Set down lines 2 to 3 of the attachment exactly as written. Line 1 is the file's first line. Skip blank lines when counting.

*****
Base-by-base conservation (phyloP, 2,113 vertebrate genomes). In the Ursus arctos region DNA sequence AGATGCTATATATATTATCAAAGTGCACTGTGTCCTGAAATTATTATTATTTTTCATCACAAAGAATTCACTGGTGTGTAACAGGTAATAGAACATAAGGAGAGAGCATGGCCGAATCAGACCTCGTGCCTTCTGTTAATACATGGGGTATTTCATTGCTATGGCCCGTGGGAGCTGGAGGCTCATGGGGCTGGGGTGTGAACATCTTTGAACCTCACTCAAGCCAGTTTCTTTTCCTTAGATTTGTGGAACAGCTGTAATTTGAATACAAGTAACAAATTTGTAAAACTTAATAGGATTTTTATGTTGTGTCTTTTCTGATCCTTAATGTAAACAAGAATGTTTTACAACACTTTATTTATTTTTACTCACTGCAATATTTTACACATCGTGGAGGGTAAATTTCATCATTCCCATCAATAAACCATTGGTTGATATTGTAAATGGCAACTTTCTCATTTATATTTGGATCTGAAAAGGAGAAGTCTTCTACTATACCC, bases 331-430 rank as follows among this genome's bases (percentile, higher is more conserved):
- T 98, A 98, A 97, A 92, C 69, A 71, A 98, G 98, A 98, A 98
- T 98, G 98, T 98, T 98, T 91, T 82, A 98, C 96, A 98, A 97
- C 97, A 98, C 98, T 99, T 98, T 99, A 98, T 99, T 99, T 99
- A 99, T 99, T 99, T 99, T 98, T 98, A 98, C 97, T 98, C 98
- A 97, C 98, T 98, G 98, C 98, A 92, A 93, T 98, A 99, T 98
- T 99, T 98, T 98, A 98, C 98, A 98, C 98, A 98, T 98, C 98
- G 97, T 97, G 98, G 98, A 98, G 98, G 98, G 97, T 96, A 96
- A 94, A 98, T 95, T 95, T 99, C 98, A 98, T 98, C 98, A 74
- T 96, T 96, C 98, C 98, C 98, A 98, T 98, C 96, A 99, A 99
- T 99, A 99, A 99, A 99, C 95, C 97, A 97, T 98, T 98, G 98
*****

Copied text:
- T 98, A 98, A 97, A 92, C 69, A 71, A 98, G 98, A 98, A 98
- T 98, G 98, T 98, T 98, T 91, T 82, A 98, C 96, A 98, A 97